In the fall of his fifth year, my son started complaining of brief but blinding bursts of pain in his head, which the pediatrician diagnosed as tension headaches. My ex-wife was skeptical, but I believed the doctor, falling prey to the assumption that children exaggerate discomfort; I inherited my mother's gift for denial, which often cloaks itself as hope.
His headaches eventually hit a peak of twenty times a day. They interrupted his kindergarten activity so routinely that the school nurse began to prepare her small cot in advance for his many visits. Unusually independent and close to his own feelings, Evan developed a ritual of self-hypnosis to deal with the pounding in his head, and later, the tingling sensation in his arms and legs.
An MRI eventually revealed my son's problem: a condition called Chiari malformation. Layman's description: His brain was slightly too big for ther the back of his skull, constricting the critical flow of cerebrospinal fluid between brain and spine. The tingling was the result of a growing fluid-filled bubble in his spine called a syrinx, also caused by the constriction. Left untreated -- or unknown -- the syndrome could have caused paralysis.
We sent his films to five renowned pediatric neurosurgeons around the country -- Boston, Chicago, Philadelphia, New York City, Long Island. To our shock, they responded to our emails with completely different recommendations. The solutions varied from removing some bone in the base of his skull to procedures so nightmarishly invasive it was hard to believe they could be contemplated, much less performed, by sane men.
A surgeon at New York's Columbia-Presbyterian Hospital eventually convinced us to try a new, conservative approach that would, in reassuring words, "leave no hardware" in my son's body. In October 2004, he and his team removed a sliver of his skull to create more room for the fluid.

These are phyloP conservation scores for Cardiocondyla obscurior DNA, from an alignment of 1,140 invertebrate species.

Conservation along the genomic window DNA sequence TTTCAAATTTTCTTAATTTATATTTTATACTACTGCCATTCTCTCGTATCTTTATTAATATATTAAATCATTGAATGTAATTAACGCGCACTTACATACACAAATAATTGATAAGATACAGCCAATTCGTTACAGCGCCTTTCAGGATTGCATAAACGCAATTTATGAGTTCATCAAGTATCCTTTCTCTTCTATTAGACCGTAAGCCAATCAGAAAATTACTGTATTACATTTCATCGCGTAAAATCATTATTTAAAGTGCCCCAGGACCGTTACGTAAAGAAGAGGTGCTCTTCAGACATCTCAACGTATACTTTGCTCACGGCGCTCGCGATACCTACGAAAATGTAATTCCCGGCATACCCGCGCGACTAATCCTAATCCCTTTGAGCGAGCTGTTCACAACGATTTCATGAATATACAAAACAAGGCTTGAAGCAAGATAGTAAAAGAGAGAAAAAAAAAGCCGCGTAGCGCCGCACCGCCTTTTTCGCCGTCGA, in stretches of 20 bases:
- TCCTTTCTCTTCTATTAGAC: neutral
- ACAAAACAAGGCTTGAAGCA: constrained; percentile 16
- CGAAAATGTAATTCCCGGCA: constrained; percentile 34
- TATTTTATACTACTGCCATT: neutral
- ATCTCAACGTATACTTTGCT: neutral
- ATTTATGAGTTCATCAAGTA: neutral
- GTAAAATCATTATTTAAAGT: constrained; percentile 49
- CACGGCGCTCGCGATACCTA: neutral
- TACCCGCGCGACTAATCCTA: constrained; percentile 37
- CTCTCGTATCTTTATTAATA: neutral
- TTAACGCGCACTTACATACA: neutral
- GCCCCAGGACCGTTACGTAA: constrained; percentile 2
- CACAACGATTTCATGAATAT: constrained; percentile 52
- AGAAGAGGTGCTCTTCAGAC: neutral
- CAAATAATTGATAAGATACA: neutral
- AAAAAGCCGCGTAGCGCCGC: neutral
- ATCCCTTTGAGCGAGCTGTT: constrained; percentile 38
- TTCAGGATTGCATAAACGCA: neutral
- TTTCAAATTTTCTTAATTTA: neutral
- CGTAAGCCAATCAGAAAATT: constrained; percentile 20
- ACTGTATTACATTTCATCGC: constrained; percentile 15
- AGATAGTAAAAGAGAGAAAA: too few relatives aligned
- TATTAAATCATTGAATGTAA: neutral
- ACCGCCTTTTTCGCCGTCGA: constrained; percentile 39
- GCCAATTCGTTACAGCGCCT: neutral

We were hopeful, but those hopes were trounced when the headaches returned within a month; the syrinx was also threatening more than ever.
More doctors, more websites, more message boards, more emails from specialists...more crying. I remember breaking down in my boss' office as I described to him the feeling of being emotionally assaulted by fate -- like taking blindfolded ride on a new roller coaster.
My son's original surgeon was all but begging to try again, this time with a more aggressive plan. In the end, I saw him and his experienced partner as the most personally invested in my son's health, and the least inclined to take to his head like it was a Thanksgiving turkey. We went with them.
Three months after their first visit, the Columbia-Presbyterian surgeons went into my son's head again and immediately discovered the removed bone had surprisingly grown back. They trimmed it, but also expanded the thin covering of my son's brain, called the dura, like tailors letting out a pair of pants.
After each of these procedures, my child looked like the victim of a terrible highway accident. But worse than the long bandage crawling up the back of his head, the many patches glued to his chest, and the sharp needles stuck into each hand, was the look of helpless confusion in his eyes.
The nurses gave him a pain indicator card on which was printed an array of faces gradually becoming more anguished. I always expected him to point to the one most twisted in agony, but he usually chose the expression in the middle, a face not in terrible pain, but resigned to a bleak reality. My son's joy was displaced. He needed to come home.
After three nights in the hospital following the second procedure, we packed my son carefully into the minivan and drove back to the house. The headaches persisted, but over the next few weeks their frequency diminished remarkably. My son's first 24-hour cycle without any pain whatsoever reminded me of the first time he slept peacefully through the night as an infant. It's the kind of primal relief that drops you to your knees.
With the fluid resuming its normal flow, and only a few locks of his soft sandy-blond hair removed, my son quickly returned to his former life of playgrounds and Power Rangers. His surgeon's only caution was to avoid very rough or traumatic physical activity. In particular, no roller coasters.
My son is unlucky to have medical imperfections, but we're lucky to at least know them. Still, I imagine him years from now as a teenager at a carnival or fair, looking up at the whip-around amusements as I used to, teased by the liberating sensation of flying, and of falling.
Like any father, I wish I could take my son's place in all of life's harrowing rides, but I settle for what I can do: sit close, hold his hand, and tighten his buckle as we steel ourselves for whatever sudden twists and turns await around the bend.
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